Patient safety

Fifty-Ninth World Health Assembly

Patient Safety
Report by the Secretariat

May 2006

On the occasion of the Fifty-ninth World Health Assembly, the Secretariat of the World Alliance for Patient Safety was requested to report back to the Assembly Members on progress achieved to date in the implementation of the 2002 WHA Resolution, WHA55.18, which urges WHO to develop norms and standards for patient safety and support Member States to frame policies that will improve the safety of care.

At the WHA session, a large number of countries from all six WHO regions spoke in support of the importance of patient safety as a global issue, outlined actions on patient safety within their own country and commended the work of the World Alliance for Patient Safety. Two non-government organizations also made interventions - the International Council of Nurses welcomed the work of the Alliance and raised the issue of how NGOs can be involved in the next Global Patient Safety Challenge. The intervention from the International Federation for Medical and Biological Engineering (IFMBE) welcomed a planned future focus on technology and education for patient safety and suggested ideas about what this should encompass.

In thanking Member Sates for their comments and support, Sir Liam Donaldson paid tribute to the active involvement of Member States, WHO Regional Offices and other key players in the work of the Alliance. He noted that in the past year alone, the Alliance has held patient safety meetings in five of the six WHO regions, and has been involved in 40 technical workshops and presentations in 18 countries.

Already more than 50 Member States have been actively involved in Alliance work through regional training workshops, national events, capacity-building, pilot studies and technical working groups. Since the launch of the Alliance in October 2004, significant progress has been achieved in 6 six areas:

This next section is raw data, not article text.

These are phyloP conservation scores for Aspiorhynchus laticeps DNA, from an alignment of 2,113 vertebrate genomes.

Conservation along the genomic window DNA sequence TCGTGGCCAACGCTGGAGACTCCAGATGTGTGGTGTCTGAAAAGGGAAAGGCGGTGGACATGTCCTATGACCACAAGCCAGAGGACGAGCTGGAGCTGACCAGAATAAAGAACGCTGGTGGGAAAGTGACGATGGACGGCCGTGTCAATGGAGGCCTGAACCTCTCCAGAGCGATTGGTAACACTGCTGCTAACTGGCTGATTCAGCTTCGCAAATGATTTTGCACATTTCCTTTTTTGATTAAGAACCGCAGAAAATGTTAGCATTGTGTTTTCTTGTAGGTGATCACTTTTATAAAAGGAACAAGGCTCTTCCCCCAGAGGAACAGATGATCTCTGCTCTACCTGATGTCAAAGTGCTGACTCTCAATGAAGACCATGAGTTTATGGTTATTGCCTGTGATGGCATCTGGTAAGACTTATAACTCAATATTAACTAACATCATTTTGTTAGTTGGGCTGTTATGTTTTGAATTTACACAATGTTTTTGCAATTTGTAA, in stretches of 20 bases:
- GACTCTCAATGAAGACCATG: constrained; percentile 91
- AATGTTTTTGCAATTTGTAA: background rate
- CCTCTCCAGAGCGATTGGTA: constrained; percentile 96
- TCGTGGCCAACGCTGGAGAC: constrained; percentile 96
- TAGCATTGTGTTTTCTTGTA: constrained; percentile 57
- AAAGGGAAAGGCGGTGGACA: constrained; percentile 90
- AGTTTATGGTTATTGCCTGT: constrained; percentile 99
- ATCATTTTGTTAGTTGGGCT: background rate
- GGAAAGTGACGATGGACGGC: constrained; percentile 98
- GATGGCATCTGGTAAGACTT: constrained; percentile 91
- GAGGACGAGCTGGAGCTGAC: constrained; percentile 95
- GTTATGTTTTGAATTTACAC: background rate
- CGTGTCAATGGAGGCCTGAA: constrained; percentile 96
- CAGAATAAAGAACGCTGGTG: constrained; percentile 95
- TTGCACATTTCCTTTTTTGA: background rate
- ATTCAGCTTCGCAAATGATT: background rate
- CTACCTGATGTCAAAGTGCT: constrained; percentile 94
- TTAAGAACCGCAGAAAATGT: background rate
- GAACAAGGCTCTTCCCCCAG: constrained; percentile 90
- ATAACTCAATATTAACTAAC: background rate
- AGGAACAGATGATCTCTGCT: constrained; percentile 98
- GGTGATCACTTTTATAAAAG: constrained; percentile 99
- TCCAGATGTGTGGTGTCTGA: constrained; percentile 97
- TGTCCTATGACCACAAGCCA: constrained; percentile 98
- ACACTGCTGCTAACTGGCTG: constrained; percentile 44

• The First Global Patient Safety Challenge, which for 2005-2006 is focusing on addressing health care-associated infection, developed the Advanced Draft of the WHO Guidelines on Hand Hygiene in Health Care, that will be shortly pilot tested in districts within the six WHO regions.
  • In the area of patient involvement, Patients for Patient Safety has mobilised patient safety champions and built networks of supportive patients’ organizations from around the world, through a number of global and regional workshops.
  • The Patient Safety Taxonomy has drawn up a framework to classify data on patient safety problems for review by Member States before the end of the year.
  • An internationally agreed research agenda is being drawn up, and prevalence studies are being planned to better understand the nature of patient harm in ten developing countries by the Research to improve Patient Safety programme.
  • A wide range of Solutions to improve Patient Safety now exist and a WHO Collaborating Centre has been set up to develop and disseminate safety solutions.
  • The Reporting and Learning to improve Patient Safety programme has developed the WHO Draft Guidelines on Adverse Event Reporting and Learning Systems which will be the subject of a consultation in the later part of 2006.

WHA Display

The Alliance had a large and busy display in the foyer of the WHA immediately outside of the two main committee rooms. This included banners which highlighted the experience of patients who had been harmed as a result of errors and system failures. More than 100 Member States made contact with team members staffing the display, expressing interest in becoming more involved in the work of the Alliance.

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